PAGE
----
Bar-Ilan University researchers find revolutionary brain mechanism

The brain learns in a completely different way than what has been thought for seven decades, according to researchers at Bar-Ilan University.

Brain scan (illustrative) (photo credit: ING IMAGE/ASAP)
Brain scan (illustrative)
(photo credit: ING IMAGE/ASAP)
The brain learns in a completely different way than what has been thought for seven decades, according to researchers at Bar-Ilan University.
This theory contradicts the most common assumption in neuroscience and will transform our understanding of brain function, said Prof. Ido Kanter of the physics department and the Gonda (Goldschmied) Multidisciplinary Brain Research Center at the Ramat Gan university.
The brain is a complex network containing billions of neurons, where each of these neurons communicates simultaneously with thousands of others via their synapses (structures that allow the nerve cell to pass an electrical or chemical signal to another neuron).
However, the nerve cell actually collects its many synaptic incoming signals through several extremely long ramified “arms” called “dendritic trees.”
Pioneering work by the late Canadian psychologist Prof. Donald Hebb in 1949 suggested that learning occurs in the brain by modifying the strength of the synapses, whereas neurons function as the computational elements in the brain.
This has remained the belief until today.
But using new theoretical results and experiments on neuronal cultures, a group of scientists led by Kanter has shown the 70-year-old central assumption that learning occurs only in the synapses to be erroneous.
In an article recently published in the journal Scientific Reports, the Israeli researchers defy conventional wisdom and show that learning is actually done by several dendrites, similar to the slow-learning mechanism currently attributed to the synapses.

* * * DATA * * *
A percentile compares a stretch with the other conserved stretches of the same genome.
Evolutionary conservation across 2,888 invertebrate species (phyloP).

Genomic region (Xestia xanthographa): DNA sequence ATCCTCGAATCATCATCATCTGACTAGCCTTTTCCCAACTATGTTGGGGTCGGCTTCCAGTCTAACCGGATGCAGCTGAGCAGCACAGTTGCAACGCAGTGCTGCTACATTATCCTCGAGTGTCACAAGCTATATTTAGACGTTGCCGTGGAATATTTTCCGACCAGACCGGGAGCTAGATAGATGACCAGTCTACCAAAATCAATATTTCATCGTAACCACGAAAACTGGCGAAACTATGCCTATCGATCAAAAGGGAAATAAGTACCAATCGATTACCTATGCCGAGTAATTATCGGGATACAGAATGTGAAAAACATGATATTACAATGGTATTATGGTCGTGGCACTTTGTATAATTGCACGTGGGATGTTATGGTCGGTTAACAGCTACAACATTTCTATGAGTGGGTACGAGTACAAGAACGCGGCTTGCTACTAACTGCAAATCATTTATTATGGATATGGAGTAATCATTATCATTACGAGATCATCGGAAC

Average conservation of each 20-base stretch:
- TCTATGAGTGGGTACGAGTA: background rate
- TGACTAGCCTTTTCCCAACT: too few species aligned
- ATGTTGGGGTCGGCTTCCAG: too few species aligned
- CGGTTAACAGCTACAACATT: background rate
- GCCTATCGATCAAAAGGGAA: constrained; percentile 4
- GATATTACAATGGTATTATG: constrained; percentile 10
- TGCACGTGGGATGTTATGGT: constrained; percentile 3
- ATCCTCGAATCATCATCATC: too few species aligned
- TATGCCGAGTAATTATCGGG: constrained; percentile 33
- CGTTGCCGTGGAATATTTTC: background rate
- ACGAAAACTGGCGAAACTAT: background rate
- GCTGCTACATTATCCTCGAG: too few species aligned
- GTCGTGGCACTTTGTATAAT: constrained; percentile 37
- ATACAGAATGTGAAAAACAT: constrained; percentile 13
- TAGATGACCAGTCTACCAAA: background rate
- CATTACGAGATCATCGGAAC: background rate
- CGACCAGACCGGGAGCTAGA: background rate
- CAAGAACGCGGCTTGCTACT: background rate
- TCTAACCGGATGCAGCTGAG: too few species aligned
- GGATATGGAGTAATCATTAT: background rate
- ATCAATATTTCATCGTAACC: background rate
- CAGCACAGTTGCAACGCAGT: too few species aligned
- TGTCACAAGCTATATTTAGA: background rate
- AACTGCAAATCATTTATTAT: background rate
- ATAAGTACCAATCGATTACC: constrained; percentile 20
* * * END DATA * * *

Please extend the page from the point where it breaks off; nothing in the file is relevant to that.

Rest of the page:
Hebb’s theory has been so deeply rooted in the scientific world for so many years that no one ever proposed such a different approach.
Moreover, synapses and dendrites are connected to the neuron in a series, so the exact localized site of the learning process seemed irrelevant, explained Kanter.
“The newly discovered process of learning in the dendrites occurs at a much faster rate than in the old scenario that suggested learning occurs solely in the synapses.”
The new theory maintains that learning occurs in a few dendrites that are in much closer proximity to the neuron, contrary to the previous notion.
“Does it make sense to measure the quality of air we breathe via many tiny, distant satellite sensors at the elevation of a skyscraper or by using one or several sensors in close proximity to the nose? Similarly, it is more efficient for the neuron to estimate its incoming signals close to its computational unit, the neuron,” said Kanter.
Another important finding of the study is that weak synapses, previously thought to be insignificant even though they comprise the majority of our brain, play an important role in the dynamics of our brain.
They induce oscillations of the learning parameters rather than pushing them to unrealistic fixed extremes, as suggested in the current synaptic learning scenario, the BIU researchers said.
The discovery shows that learning occurs in different sites of the brain and therefore calls for a reevaluation of current treatments for disordered brain functionality.
Therefore, the popular phrase “neurons that fire together wire together” (summarizing Hebb’s hypothesis) must now be rephrased.
In addition, the learning mechanism is at the basis of recently advanced machine-learning and deep-learning achievements.
The change in the learning paradigm opens new horizons for different types of deep-learning algorithms and artificial intelligence-based applications that imitate our brain functions, to take on advanced features at a much faster speed.